Captain America crushed his competition
Except for the Winter Soldier. That ended in a draw because the Winter Soldier is an extreme badass of the first order and it’s going to take more than a punchy dude with a shield to bring him under control. (Here’s why the Winter Soldier is the villain Marvel has needed so badly.) But everyone else? Yeah, Captain America smoked his competition.
Captain America: The Winter Soldier opened domestically this weekend—it had already pulled in over a hundred million overseas—and with $96.2 million, it set the new record for the biggest April opening, beating Fast Five by a solid $10 million. Since The Avengers in 2012, the Iron Man franchise saw a 36% rise in business and Thor got a 30% bounce, but Cap got a whopping 48% boost in box office, the biggest post-Avengers surge yet. (You have to wonder if Chris Hemsworth’s lack of enthusiasm is because he’s empirically the least popular Avenger. Chris Evans hates being famous; Chris Hemsworth might not feel famous enough.)
That’s a good sign for Marvel, who wants Captain America to take Iron Man’s place as the keystone of the Marvel Cinematic Universe, now that the Iron Man franchise is on hiatus. And it’s a warning shot across the bow of Warner Brothers, who is still has Batman vs. Superman scheduled opposite Captain America 3 on May 6, 2016.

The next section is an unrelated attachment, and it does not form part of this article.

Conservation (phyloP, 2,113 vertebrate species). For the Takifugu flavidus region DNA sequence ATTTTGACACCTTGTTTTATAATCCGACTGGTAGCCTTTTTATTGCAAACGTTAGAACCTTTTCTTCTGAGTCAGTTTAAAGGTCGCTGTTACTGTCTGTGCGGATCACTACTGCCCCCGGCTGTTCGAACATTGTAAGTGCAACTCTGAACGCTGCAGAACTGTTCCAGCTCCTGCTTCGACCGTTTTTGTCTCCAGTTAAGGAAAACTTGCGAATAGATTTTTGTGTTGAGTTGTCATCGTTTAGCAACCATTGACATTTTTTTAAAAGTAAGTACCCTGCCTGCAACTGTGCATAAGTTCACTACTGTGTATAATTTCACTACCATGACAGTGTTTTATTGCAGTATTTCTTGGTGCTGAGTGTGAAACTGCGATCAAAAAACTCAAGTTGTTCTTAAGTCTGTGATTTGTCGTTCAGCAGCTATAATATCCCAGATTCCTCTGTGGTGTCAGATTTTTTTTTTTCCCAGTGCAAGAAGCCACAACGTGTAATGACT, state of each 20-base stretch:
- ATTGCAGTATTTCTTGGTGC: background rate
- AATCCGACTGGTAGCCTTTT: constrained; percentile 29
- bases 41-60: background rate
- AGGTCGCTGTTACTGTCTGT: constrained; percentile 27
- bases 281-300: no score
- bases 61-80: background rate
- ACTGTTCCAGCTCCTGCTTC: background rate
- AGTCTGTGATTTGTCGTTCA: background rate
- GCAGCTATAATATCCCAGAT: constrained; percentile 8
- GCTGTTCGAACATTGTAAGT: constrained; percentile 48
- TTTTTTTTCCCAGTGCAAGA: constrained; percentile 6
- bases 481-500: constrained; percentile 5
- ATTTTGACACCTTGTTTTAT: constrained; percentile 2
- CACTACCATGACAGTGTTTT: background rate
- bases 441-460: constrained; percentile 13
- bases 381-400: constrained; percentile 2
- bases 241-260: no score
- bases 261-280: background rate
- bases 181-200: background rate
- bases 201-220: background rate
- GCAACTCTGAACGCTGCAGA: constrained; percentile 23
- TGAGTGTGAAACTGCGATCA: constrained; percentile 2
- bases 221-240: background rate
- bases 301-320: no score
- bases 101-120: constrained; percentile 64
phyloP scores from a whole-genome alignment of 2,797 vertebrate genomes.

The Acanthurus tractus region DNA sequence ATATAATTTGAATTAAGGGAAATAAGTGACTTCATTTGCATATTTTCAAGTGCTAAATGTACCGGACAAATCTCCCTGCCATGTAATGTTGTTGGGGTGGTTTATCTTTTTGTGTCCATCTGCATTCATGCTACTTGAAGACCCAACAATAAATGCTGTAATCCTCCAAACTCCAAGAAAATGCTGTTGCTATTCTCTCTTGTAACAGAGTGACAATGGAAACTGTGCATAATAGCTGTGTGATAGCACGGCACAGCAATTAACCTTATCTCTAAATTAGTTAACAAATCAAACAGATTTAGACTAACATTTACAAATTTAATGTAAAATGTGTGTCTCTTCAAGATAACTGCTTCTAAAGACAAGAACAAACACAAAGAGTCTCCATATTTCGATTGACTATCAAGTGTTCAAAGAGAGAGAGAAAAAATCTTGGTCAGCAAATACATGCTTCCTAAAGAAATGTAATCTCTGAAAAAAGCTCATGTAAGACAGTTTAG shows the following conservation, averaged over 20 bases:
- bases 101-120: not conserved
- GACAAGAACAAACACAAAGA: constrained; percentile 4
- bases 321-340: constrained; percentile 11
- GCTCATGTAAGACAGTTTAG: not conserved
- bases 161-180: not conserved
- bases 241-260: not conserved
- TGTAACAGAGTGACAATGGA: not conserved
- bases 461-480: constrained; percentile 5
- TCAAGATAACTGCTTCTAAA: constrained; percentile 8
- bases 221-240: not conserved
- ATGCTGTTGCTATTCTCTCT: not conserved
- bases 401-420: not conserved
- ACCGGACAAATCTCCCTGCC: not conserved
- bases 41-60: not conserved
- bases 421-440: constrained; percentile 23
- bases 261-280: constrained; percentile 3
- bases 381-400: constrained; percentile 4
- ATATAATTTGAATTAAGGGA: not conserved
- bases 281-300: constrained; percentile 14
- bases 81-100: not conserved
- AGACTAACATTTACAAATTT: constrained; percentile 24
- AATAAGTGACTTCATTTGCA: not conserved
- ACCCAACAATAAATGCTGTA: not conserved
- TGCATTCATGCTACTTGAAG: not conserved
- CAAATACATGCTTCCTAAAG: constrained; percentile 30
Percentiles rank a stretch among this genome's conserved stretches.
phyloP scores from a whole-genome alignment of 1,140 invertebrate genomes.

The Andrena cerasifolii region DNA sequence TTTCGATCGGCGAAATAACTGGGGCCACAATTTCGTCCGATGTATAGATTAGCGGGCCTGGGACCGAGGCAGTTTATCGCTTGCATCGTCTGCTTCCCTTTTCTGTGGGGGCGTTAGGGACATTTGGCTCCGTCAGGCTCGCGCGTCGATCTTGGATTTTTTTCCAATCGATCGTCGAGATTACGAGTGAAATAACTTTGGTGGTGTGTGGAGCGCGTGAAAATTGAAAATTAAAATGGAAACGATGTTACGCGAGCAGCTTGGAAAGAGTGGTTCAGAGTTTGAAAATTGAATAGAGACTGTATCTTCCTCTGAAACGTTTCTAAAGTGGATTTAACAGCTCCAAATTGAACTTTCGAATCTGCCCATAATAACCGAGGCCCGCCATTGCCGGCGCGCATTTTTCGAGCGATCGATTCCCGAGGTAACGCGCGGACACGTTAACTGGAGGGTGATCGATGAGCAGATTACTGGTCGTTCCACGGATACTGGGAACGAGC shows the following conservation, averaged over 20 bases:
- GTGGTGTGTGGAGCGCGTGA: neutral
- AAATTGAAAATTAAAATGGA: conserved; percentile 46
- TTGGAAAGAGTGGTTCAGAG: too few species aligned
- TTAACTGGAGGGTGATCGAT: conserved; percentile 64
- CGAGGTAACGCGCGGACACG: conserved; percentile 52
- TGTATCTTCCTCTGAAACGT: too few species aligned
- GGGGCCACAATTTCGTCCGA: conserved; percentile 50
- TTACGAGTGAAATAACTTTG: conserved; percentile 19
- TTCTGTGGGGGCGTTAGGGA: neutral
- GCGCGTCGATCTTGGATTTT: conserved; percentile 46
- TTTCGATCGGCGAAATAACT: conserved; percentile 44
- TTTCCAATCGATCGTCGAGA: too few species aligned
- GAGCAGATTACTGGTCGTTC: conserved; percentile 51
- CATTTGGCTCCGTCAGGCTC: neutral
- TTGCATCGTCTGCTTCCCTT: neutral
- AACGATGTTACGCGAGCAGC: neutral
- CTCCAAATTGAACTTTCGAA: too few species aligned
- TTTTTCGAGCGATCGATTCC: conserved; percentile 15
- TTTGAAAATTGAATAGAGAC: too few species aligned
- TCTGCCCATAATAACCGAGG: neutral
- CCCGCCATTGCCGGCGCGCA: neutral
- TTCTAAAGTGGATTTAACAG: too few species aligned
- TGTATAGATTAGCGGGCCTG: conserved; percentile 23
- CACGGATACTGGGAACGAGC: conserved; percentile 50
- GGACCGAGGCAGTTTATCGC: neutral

There’s no way the Superhero Apocalypse actually comes to pass—it’s terrible business for both parties and while Marvel is willing to let Cap take a hit just to piss in WB/DC’s Cornflakes, WB/DC can’t actually afford to let that happen (and not for any DC/Marvel bullsh*t reason—their movies just cost way more and they can’t lose the revenue). They won’t announce a scheduling change right away—the reason would be too obvious—but I do think WB/DC will be the ones to blink. Odds are they’ll push Batman vs. Superman back into April, now that Cap has proven that superheroes sell in spring, or jump ahead to July, a month that has traditionally been good to DC heroes.
But for now, Cap is riding high, celebrating huge numbers that somehow still aren’t good enough for the brass. The Winter Soldier fell just short of the $100 million mark, which means no bonuses for the many, many employees who worked incredibly hard till the very last second to finish Marvel’s best movie yet. It’s disappointing when Marvel, who is an industry innovator in so many ways, is just as sh*tty as every other studio. Your people worked hard and made a great movie. Don’t be dickheads about it.
Derek Storm/ Splash